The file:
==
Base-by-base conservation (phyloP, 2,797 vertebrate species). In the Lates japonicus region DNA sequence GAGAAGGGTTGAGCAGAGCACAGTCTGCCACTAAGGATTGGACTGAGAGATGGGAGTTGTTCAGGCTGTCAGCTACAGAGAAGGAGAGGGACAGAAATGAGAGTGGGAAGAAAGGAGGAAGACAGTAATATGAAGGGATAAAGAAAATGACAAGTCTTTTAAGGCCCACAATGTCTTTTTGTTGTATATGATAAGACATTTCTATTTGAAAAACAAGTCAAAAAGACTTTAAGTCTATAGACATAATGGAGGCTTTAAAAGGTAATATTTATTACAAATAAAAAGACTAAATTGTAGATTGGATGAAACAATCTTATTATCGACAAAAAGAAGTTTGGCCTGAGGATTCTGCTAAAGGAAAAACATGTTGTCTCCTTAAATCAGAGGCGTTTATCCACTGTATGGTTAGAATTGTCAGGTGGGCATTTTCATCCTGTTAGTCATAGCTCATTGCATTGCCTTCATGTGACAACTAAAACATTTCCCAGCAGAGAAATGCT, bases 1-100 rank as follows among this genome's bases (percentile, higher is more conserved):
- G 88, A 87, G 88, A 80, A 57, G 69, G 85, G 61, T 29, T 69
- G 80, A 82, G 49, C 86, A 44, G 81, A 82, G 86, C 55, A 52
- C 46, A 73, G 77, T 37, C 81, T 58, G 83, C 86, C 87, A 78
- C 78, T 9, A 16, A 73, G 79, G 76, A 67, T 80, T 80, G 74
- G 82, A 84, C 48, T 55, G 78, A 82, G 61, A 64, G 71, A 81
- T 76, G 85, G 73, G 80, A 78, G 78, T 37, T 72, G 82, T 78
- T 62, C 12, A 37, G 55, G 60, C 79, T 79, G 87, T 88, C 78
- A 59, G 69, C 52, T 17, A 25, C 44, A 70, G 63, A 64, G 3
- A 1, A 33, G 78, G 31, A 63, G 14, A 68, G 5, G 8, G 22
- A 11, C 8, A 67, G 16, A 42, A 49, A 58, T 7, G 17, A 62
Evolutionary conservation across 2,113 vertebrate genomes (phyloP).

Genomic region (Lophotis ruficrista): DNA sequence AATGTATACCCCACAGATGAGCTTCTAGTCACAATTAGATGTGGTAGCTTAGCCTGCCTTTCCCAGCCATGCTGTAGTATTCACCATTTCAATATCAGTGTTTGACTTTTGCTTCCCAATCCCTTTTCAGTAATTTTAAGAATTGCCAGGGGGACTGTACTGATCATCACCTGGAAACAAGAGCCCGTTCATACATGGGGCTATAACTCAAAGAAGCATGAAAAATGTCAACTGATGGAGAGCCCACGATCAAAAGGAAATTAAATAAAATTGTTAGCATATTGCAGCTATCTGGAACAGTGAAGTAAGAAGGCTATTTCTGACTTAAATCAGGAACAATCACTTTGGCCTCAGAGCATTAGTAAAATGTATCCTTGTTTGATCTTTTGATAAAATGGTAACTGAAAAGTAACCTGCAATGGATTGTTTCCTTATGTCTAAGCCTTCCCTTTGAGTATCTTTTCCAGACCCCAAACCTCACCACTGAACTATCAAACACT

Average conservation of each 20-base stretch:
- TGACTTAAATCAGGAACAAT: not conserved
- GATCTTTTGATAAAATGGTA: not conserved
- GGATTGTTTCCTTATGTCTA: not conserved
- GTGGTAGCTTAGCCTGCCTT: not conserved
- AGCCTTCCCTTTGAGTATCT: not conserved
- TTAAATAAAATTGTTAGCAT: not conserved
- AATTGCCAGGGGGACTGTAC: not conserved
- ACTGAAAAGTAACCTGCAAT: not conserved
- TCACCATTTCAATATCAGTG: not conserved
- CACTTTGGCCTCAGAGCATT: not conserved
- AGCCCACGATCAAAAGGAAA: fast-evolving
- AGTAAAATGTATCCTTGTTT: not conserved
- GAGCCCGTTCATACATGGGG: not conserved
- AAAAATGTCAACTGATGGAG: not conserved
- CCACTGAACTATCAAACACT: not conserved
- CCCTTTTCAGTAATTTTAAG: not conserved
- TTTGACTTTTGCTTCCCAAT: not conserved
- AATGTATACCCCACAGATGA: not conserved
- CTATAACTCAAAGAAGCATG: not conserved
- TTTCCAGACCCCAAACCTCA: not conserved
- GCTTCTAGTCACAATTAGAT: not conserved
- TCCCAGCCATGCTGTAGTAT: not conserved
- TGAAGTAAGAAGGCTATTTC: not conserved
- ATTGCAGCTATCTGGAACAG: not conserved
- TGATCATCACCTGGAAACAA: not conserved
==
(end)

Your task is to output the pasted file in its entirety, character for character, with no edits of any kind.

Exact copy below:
Base-by-base conservation (phyloP, 2,797 vertebrate species). In the Lates japonicus region DNA sequence GAGAAGGGTTGAGCAGAGCACAGTCTGCCACTAAGGATTGGACTGAGAGATGGGAGTTGTTCAGGCTGTCAGCTACAGAGAAGGAGAGGGACAGAAATGAGAGTGGGAAGAAAGGAGGAAGACAGTAATATGAAGGGATAAAGAAAATGACAAGTCTTTTAAGGCCCACAATGTCTTTTTGTTGTATATGATAAGACATTTCTATTTGAAAAACAAGTCAAAAAGACTTTAAGTCTATAGACATAATGGAGGCTTTAAAAGGTAATATTTATTACAAATAAAAAGACTAAATTGTAGATTGGATGAAACAATCTTATTATCGACAAAAAGAAGTTTGGCCTGAGGATTCTGCTAAAGGAAAAACATGTTGTCTCCTTAAATCAGAGGCGTTTATCCACTGTATGGTTAGAATTGTCAGGTGGGCATTTTCATCCTGTTAGTCATAGCTCATTGCATTGCCTTCATGTGACAACTAAAACATTTCCCAGCAGAGAAATGCT, bases 1-100 rank as follows among this genome's bases (percentile, higher is more conserved):
- G 88, A 87, G 88, A 80, A 57, G 69, G 85, G 61, T 29, T 69
- G 80, A 82, G 49, C 86, A 44, G 81, A 82, G 86, C 55, A 52
- C 46, A 73, G 77, T 37, C 81, T 58, G 83, C 86, C 87, A 78
- C 78, T 9, A 16, A 73, G 79, G 76, A 67, T 80, T 80, G 74
- G 82, A 84, C 48, T 55, G 78, A 82, G 61, A 64, G 71, A 81
- T 76, G 85, G 73, G 80, A 78, G 78, T 37, T 72, G 82, T 78
- T 62, C 12, A 37, G 55, G 60, C 79, T 79, G 87, T 88, C 78
- A 59, G 69, C 52, T 17, A 25, C 44, A 70, G 63, A 64, G 3
- A 1, A 33, G 78, G 31, A 63, G 14, A 68, G 5, G 8, G 22
- A 11, C 8, A 67, G 16, A 42, A 49, A 58, T 7, G 17, A 62
Evolutionary conservation across 2,113 vertebrate genomes (phyloP).

Genomic region (Lophotis ruficrista): DNA sequence AATGTATACCCCACAGATGAGCTTCTAGTCACAATTAGATGTGGTAGCTTAGCCTGCCTTTCCCAGCCATGCTGTAGTATTCACCATTTCAATATCAGTGTTTGACTTTTGCTTCCCAATCCCTTTTCAGTAATTTTAAGAATTGCCAGGGGGACTGTACTGATCATCACCTGGAAACAAGAGCCCGTTCATACATGGGGCTATAACTCAAAGAAGCATGAAAAATGTCAACTGATGGAGAGCCCACGATCAAAAGGAAATTAAATAAAATTGTTAGCATATTGCAGCTATCTGGAACAGTGAAGTAAGAAGGCTATTTCTGACTTAAATCAGGAACAATCACTTTGGCCTCAGAGCATTAGTAAAATGTATCCTTGTTTGATCTTTTGATAAAATGGTAACTGAAAAGTAACCTGCAATGGATTGTTTCCTTATGTCTAAGCCTTCCCTTTGAGTATCTTTTCCAGACCCCAAACCTCACCACTGAACTATCAAACACT

Average conservation of each 20-base stretch:
- TGACTTAAATCAGGAACAAT: not conserved
- GATCTTTTGATAAAATGGTA: not conserved
- GGATTGTTTCCTTATGTCTA: not conserved
- GTGGTAGCTTAGCCTGCCTT: not conserved
- AGCCTTCCCTTTGAGTATCT: not conserved
- TTAAATAAAATTGTTAGCAT: not conserved
- AATTGCCAGGGGGACTGTAC: not conserved
- ACTGAAAAGTAACCTGCAAT: not conserved
- TCACCATTTCAATATCAGTG: not conserved
- CACTTTGGCCTCAGAGCATT: not conserved
- AGCCCACGATCAAAAGGAAA: fast-evolving
- AGTAAAATGTATCCTTGTTT: not conserved
- GAGCCCGTTCATACATGGGG: not conserved
- AAAAATGTCAACTGATGGAG: not conserved
- CCACTGAACTATCAAACACT: not conserved
- CCCTTTTCAGTAATTTTAAG: not conserved
- TTTGACTTTTGCTTCCCAAT: not conserved
- AATGTATACCCCACAGATGA: not conserved
- CTATAACTCAAAGAAGCATG: not conserved
- TTTCCAGACCCCAAACCTCA: not conserved
- GCTTCTAGTCACAATTAGAT: not conserved
- TCCCAGCCATGCTGTAGTAT: not conserved
- TGAAGTAAGAAGGCTATTTC: not conserved
- ATTGCAGCTATCTGGAACAG: not conserved
- TGATCATCACCTGGAAACAA: not conserved